This design combines retro gaming and the lunchboxes that were popular in the 80’s. I was inspired by the Nintendo GameCube, which had a handle on the back of the console for portability. Thought it would be nice to have a complete console kit for travelling.
The console stores beneath the “window” of the lunchbox, so it can show off its large sticker, in this example I went with Mega Man. Two controllers, HDMI cable, USB power cable, and wall adapter all store underneath the console.
Continue reading ➞ Lunchbox Game Console
Remember when the Xbox 360 launched and the console featured interchangeable faceplates? It was a neat idea inspired by cellphones of the era, but it didn’t catch on sales-wise and the faceplates were nixed after a few years.
Continue reading ➞ Lightplates Concept
In my opinion the Atari joystick controller is a bit too unwieldy, only because the games you are playing with it are very simple (like Pac-Man or Galaga). A one-handed controller would be ideal for a more relaxed gaming session, or to play and eat Doritos at the same time.
Continue reading ➞ One-Handed Atari Controller
If it’s possible to punch a hole in an LCD screen (like smartphones do to accommodate cameras), then several holes can be made to allow physical game controls to peek through a display.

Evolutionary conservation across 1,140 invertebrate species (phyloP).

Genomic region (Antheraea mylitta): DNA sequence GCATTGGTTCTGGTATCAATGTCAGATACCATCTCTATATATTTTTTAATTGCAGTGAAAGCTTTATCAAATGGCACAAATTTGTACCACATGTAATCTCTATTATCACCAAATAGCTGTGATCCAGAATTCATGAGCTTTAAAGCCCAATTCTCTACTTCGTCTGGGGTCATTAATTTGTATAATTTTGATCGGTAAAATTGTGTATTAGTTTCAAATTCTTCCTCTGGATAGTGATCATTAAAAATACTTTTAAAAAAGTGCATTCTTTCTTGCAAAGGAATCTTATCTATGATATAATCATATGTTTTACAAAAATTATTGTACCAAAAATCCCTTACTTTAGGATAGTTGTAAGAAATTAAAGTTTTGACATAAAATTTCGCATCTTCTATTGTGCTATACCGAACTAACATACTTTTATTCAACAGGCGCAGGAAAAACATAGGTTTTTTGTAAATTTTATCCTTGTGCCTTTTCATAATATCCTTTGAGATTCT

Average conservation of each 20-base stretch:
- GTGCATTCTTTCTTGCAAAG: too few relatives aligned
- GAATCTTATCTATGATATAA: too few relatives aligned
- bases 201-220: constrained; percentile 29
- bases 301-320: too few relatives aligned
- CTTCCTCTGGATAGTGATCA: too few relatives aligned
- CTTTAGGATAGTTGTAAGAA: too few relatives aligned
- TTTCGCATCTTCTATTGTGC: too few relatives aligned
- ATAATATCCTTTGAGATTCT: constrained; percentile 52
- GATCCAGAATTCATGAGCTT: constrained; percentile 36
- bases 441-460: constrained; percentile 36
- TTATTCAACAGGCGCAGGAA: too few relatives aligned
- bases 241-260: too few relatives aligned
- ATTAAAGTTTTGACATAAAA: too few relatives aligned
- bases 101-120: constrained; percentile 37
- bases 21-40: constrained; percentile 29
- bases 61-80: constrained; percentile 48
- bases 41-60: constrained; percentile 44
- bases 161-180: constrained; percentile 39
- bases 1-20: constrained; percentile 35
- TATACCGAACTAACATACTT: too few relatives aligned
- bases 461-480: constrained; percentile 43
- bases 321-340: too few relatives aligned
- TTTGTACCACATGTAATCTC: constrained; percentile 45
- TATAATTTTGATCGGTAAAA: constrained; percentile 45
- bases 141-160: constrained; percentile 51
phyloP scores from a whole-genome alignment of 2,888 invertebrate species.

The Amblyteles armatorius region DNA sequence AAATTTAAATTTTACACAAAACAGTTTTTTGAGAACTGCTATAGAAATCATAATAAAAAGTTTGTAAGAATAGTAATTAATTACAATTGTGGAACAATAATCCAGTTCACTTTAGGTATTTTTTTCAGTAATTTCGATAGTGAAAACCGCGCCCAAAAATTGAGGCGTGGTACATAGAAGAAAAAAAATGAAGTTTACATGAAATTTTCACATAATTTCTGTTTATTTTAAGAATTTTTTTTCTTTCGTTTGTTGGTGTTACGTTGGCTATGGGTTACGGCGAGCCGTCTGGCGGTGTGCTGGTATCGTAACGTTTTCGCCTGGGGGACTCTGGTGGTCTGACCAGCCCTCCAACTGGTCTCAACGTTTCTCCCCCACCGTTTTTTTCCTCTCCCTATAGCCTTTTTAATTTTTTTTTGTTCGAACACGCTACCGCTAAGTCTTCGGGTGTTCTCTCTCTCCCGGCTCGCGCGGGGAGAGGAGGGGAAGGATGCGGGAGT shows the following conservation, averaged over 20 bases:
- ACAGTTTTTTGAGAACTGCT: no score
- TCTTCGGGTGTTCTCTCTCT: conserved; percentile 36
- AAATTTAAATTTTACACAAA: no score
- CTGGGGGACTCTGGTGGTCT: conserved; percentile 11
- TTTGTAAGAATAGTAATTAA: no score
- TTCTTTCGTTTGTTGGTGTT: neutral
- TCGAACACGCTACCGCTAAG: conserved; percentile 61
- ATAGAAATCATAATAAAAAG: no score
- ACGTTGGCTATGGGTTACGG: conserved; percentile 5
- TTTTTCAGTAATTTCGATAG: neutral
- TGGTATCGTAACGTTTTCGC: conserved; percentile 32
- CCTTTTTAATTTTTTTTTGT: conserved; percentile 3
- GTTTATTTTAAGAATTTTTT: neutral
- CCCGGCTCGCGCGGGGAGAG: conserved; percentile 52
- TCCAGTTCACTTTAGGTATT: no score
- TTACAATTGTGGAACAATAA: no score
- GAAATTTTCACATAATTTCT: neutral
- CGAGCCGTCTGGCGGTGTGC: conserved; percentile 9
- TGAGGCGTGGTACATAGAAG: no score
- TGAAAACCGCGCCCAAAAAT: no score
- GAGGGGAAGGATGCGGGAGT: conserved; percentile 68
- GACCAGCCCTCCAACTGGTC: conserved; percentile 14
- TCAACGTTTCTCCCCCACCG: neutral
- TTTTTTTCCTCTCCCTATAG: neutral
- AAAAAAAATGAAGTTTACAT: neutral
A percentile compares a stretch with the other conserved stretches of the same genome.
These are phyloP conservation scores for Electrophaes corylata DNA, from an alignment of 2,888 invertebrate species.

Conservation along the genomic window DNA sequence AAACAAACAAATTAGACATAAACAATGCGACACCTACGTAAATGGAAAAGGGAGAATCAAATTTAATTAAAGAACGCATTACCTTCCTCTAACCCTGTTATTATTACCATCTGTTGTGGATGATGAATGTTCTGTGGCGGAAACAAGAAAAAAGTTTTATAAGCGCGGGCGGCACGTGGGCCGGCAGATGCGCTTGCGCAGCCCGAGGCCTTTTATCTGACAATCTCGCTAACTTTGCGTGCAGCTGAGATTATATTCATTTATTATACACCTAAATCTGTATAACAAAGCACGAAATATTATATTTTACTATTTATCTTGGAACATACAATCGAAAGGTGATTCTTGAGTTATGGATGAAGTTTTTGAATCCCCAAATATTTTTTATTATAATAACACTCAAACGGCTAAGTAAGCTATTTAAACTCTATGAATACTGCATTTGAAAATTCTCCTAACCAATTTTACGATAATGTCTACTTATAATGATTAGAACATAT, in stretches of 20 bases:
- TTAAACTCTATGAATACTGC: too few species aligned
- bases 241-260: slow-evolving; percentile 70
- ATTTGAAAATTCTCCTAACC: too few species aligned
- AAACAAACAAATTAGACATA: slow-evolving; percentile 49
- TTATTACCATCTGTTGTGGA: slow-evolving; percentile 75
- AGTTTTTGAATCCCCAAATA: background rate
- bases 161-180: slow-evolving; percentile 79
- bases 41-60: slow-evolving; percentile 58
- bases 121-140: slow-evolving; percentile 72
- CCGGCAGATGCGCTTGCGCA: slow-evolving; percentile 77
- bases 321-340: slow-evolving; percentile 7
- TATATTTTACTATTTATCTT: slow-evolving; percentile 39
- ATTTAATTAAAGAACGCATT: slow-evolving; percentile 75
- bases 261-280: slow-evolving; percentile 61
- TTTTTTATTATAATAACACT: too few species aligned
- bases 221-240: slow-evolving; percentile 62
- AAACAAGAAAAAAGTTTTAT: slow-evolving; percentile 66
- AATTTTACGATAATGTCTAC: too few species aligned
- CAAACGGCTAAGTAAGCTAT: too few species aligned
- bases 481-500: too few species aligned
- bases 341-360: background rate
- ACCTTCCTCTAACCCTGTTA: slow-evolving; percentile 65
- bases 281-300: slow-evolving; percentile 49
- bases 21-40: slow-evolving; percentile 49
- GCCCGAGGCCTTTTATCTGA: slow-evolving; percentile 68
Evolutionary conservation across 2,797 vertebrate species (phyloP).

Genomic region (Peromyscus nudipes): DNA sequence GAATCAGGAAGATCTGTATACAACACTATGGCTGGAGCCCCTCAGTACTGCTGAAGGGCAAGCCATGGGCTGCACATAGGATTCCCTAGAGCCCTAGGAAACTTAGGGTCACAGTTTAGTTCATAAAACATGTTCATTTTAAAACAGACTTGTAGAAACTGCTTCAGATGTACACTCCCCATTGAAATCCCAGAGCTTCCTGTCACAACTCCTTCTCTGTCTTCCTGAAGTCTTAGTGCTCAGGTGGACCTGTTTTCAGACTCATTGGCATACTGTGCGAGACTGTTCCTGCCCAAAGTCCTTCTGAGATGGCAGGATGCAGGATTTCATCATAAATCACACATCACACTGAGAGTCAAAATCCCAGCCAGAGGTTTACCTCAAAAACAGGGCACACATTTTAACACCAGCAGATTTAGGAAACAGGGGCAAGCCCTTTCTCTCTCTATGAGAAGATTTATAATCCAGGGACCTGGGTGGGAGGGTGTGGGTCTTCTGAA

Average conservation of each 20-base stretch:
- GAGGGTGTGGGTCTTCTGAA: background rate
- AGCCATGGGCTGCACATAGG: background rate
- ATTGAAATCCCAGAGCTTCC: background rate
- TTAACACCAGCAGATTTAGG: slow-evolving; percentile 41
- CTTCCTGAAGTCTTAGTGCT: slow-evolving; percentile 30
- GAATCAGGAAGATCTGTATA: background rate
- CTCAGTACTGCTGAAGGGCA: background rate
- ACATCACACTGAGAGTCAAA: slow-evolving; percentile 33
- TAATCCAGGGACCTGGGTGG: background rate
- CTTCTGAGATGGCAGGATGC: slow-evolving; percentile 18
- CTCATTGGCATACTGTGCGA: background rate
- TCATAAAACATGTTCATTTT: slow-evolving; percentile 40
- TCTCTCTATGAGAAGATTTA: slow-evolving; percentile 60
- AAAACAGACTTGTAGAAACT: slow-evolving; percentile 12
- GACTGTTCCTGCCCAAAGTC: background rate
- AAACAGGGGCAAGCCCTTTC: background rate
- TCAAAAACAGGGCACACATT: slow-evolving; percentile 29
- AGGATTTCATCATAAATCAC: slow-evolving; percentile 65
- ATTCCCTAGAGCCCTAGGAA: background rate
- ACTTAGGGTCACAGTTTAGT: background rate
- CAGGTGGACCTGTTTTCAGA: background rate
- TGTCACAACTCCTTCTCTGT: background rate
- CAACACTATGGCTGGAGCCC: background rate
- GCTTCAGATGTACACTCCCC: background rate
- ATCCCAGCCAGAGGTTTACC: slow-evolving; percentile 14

This approach could be done for smartphones or next-gen gaming handhelds (PS Vita 2?), but personally I would be happy if this was a dedicated retro gaming handheld, of which there has been an explosion of new models this past year.
Continue reading ➞ Fullscreen Retro Gaming Handheld
Top Gear has a “fastest lap” competition, where celebrity guests race against the clock. The racers use the same car, and drive on the same track. The type of car changes every so often, but generally speaking it’s an even playing field for all participants.
I think this formula would make for a killer free-to-play mobile game. I’m choosing mobile for this one, because this game is small in scope and quick to play — about a minute per session.
Continue reading ➞ Video Game Pitch: The Stig’s Fastest Lap
With back-lit arcade buttons being more and more commonplace these days, I feel there’s a lot of potential for themed buttons. These wouldn’t be used for the primary play buttons, they are intended for secondary buttons like player select and menu. The ones for Street Fighter above are normal buttons with a teardrop-shaped mount.
Continue reading ➞ Street Fighter Arcade Buttons
That is a question mark in the title, because I honestly don’t know if this will work: using a Steadicam arm rig to hold a VR headset. The goal is not to create a stabilized image, but to reduce the weight of the VR headset to almost nothing, while allowing complete movement of the user (within arm’s reach, literally). At least that is my theory.
The gimbals are directly above the head. The arm is affixed to a heavy pillar, that acts like a Steadicam operator. A chin strap may be needed to keep the headset on the user’s noggin. This rig could allow for really heavy headsets with huge displays and speakers, the whole nine yards. But again, I’m not really sure. Makes you think though.